|By Norman Boucher|
This year is the 50th anniversary of the enduring, if sometimes troubled, Brown-Tougaloo exchange, established in response to the African American freedom movement in Mississippi, one of the last refuges of the Jim Crow laws.
In 1964, administrators at Brown and at Tougaloo, which is in Jackson,
Mississippi, agreed on a plan to use Brown faculty and students to help
Tougaloo endure this troubled period and thrive into the future. With
funding from the Ford and Rockefeller foundations, the schools most
famously launched a student-exchange program that even today allows
students at one school to study at the other.
Less well-known, perhaps, was the faculty exchange, which allowed Brown
professors to travel to Mississippi and fill in for Tougaloo faculty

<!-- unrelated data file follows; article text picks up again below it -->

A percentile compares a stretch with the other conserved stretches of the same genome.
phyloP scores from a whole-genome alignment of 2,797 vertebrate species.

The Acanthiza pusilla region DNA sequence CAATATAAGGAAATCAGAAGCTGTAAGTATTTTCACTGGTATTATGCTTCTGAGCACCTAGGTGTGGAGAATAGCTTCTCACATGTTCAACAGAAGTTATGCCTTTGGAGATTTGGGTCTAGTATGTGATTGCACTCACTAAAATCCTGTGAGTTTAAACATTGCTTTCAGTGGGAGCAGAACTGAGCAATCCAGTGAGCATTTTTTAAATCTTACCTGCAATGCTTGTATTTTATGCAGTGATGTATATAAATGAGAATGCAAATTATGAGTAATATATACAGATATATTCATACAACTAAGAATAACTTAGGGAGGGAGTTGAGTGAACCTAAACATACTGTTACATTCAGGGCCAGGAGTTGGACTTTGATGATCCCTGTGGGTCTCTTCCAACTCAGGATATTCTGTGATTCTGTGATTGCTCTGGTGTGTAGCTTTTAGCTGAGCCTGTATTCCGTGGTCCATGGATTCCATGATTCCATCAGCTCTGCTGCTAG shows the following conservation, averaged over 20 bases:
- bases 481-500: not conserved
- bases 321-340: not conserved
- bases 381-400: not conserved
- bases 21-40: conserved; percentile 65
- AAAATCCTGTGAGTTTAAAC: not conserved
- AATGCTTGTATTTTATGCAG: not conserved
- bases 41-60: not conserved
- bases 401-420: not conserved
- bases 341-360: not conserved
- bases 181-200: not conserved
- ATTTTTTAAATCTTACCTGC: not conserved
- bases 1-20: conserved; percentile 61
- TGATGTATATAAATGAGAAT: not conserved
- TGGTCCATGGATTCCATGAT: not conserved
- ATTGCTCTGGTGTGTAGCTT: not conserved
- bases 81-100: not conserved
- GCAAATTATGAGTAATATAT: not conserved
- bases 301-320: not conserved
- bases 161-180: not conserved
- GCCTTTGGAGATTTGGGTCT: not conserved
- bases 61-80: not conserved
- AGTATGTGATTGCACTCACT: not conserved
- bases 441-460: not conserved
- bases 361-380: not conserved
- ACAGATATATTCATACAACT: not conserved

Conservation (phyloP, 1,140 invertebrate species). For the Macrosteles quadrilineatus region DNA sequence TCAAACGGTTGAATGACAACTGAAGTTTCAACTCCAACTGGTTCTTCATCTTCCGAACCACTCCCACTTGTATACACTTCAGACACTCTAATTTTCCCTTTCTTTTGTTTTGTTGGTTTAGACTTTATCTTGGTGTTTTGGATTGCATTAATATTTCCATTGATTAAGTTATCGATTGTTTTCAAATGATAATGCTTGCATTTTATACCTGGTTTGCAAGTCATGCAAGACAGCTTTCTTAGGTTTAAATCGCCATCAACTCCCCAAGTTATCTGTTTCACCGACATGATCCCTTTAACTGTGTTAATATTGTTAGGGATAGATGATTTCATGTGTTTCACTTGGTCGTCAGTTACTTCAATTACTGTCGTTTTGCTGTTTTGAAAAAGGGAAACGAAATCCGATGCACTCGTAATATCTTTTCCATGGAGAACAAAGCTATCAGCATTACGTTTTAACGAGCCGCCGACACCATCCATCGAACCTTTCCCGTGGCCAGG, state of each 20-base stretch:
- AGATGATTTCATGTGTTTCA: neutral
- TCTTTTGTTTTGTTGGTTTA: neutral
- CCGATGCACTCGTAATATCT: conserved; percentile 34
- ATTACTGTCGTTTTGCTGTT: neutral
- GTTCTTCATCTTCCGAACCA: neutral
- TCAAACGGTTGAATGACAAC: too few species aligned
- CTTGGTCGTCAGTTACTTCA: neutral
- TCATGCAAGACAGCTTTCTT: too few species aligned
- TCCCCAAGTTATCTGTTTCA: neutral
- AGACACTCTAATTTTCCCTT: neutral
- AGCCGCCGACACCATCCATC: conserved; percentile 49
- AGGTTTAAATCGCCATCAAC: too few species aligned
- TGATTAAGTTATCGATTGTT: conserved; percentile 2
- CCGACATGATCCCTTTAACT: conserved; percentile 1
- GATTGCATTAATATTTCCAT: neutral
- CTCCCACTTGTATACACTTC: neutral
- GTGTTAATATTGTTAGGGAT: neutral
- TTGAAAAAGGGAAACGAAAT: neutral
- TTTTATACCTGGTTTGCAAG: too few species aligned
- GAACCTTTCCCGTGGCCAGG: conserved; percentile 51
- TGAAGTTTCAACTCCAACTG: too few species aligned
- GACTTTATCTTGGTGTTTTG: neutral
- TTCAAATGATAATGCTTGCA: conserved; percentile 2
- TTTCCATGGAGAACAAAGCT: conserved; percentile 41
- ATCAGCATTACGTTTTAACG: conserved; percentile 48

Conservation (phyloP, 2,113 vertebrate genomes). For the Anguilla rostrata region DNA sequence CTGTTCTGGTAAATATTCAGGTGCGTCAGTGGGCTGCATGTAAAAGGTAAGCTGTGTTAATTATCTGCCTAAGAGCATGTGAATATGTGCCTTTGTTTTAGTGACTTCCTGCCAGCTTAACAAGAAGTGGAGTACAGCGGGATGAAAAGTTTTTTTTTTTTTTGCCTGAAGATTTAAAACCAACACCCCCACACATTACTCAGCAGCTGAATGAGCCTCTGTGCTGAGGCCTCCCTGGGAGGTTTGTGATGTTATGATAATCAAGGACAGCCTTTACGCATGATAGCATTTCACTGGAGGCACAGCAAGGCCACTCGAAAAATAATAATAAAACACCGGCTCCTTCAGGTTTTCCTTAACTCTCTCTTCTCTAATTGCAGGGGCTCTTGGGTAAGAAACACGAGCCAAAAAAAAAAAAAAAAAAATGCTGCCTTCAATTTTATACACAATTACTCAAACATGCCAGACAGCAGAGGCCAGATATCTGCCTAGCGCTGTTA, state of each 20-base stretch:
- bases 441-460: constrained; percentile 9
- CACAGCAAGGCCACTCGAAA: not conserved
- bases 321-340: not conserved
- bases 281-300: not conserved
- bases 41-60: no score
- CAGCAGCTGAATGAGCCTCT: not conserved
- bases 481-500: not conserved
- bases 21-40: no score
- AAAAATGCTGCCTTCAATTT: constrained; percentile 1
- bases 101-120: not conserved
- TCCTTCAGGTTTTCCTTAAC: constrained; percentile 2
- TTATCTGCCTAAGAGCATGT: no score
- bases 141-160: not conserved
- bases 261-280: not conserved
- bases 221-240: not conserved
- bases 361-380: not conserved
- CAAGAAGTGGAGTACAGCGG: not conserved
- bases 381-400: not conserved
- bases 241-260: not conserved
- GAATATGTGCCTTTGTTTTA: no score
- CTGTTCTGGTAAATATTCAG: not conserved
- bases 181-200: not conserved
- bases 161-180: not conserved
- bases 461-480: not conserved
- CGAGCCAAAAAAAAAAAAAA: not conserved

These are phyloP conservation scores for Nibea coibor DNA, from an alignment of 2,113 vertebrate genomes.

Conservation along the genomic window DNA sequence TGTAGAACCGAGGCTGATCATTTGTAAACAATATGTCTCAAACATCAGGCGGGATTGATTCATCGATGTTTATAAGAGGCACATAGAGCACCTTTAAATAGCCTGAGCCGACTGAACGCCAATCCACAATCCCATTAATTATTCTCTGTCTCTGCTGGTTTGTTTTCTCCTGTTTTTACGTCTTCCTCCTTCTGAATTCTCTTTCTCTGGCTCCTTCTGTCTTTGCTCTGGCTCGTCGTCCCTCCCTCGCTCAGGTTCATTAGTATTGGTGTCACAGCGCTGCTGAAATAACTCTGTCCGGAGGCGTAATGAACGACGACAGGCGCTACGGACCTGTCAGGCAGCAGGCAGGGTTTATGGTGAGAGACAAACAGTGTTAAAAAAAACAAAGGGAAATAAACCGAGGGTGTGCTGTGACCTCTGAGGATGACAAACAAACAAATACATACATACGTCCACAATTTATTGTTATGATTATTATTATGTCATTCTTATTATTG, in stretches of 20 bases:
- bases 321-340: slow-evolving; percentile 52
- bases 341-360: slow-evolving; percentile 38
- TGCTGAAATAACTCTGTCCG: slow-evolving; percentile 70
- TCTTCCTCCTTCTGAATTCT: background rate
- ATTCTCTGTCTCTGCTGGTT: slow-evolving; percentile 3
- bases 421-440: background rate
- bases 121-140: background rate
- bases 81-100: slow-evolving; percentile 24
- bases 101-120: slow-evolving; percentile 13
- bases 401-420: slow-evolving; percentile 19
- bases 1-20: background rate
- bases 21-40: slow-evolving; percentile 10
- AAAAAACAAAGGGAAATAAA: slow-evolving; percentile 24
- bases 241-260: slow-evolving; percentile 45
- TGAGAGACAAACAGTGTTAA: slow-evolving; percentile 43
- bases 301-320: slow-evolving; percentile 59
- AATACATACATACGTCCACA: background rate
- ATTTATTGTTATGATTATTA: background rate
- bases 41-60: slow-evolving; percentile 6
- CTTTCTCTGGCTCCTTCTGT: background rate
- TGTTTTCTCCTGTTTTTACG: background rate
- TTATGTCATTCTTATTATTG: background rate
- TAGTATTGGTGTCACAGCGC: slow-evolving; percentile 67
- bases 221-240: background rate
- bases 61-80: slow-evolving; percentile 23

members on leave or sabbatical.
Pictured, Professor of Chemistry Edward F. Greene, a pioneer in the
study of chemical reactions, was one of the first faculty members to
volunteer to teach at Tougaloo. Greene, who was chairman of Brown’s
chemistry department in the early 1980s, was also a longtime member of
the Brown-Tougaloo committee.
Read more about the exchange at http://cds.library.brown.edu/projects/FreedomNow/campbell.html